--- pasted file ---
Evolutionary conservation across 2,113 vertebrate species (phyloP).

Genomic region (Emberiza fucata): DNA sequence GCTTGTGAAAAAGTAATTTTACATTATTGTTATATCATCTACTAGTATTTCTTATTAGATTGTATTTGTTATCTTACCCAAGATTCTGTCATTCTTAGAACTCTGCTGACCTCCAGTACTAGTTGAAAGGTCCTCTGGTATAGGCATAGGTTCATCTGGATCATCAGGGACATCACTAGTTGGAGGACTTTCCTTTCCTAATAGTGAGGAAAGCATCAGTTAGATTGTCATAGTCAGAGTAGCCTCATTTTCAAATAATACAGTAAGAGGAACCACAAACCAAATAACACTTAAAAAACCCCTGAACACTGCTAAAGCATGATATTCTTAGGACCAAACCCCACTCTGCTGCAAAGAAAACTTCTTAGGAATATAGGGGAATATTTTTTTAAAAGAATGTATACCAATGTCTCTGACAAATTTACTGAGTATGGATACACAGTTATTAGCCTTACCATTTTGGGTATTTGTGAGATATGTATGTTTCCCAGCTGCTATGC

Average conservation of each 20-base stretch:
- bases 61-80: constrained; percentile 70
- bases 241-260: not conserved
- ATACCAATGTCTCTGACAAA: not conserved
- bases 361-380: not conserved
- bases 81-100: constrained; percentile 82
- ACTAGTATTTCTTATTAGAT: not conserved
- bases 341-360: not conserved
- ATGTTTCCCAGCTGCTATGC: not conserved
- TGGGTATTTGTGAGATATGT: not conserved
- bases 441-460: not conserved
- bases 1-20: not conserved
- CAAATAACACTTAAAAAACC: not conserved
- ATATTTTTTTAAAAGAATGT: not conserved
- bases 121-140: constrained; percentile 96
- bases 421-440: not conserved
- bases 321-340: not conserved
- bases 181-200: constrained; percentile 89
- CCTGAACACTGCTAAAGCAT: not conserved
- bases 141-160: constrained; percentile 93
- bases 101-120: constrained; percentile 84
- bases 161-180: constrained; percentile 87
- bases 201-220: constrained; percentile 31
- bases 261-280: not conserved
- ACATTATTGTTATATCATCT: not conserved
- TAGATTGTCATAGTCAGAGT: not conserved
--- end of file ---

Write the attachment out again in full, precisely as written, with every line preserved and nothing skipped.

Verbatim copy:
Evolutionary conservation across 2,113 vertebrate species (phyloP).

Genomic region (Emberiza fucata): DNA sequence GCTTGTGAAAAAGTAATTTTACATTATTGTTATATCATCTACTAGTATTTCTTATTAGATTGTATTTGTTATCTTACCCAAGATTCTGTCATTCTTAGAACTCTGCTGACCTCCAGTACTAGTTGAAAGGTCCTCTGGTATAGGCATAGGTTCATCTGGATCATCAGGGACATCACTAGTTGGAGGACTTTCCTTTCCTAATAGTGAGGAAAGCATCAGTTAGATTGTCATAGTCAGAGTAGCCTCATTTTCAAATAATACAGTAAGAGGAACCACAAACCAAATAACACTTAAAAAACCCCTGAACACTGCTAAAGCATGATATTCTTAGGACCAAACCCCACTCTGCTGCAAAGAAAACTTCTTAGGAATATAGGGGAATATTTTTTTAAAAGAATGTATACCAATGTCTCTGACAAATTTACTGAGTATGGATACACAGTTATTAGCCTTACCATTTTGGGTATTTGTGAGATATGTATGTTTCCCAGCTGCTATGC

Average conservation of each 20-base stretch:
- bases 61-80: constrained; percentile 70
- bases 241-260: not conserved
- ATACCAATGTCTCTGACAAA: not conserved
- bases 361-380: not conserved
- bases 81-100: constrained; percentile 82
- ACTAGTATTTCTTATTAGAT: not conserved
- bases 341-360: not conserved
- ATGTTTCCCAGCTGCTATGC: not conserved
- TGGGTATTTGTGAGATATGT: not conserved
- bases 441-460: not conserved
- bases 1-20: not conserved
- CAAATAACACTTAAAAAACC: not conserved
- ATATTTTTTTAAAAGAATGT: not conserved
- bases 121-140: constrained; percentile 96
- bases 421-440: not conserved
- bases 321-340: not conserved
- bases 181-200: constrained; percentile 89
- CCTGAACACTGCTAAAGCAT: not conserved
- bases 141-160: constrained; percentile 93
- bases 101-120: constrained; percentile 84
- bases 161-180: constrained; percentile 87
- bases 201-220: constrained; percentile 31
- bases 261-280: not conserved
- ACATTATTGTTATATCATCT: not conserved
- TAGATTGTCATAGTCAGAGT: not conserved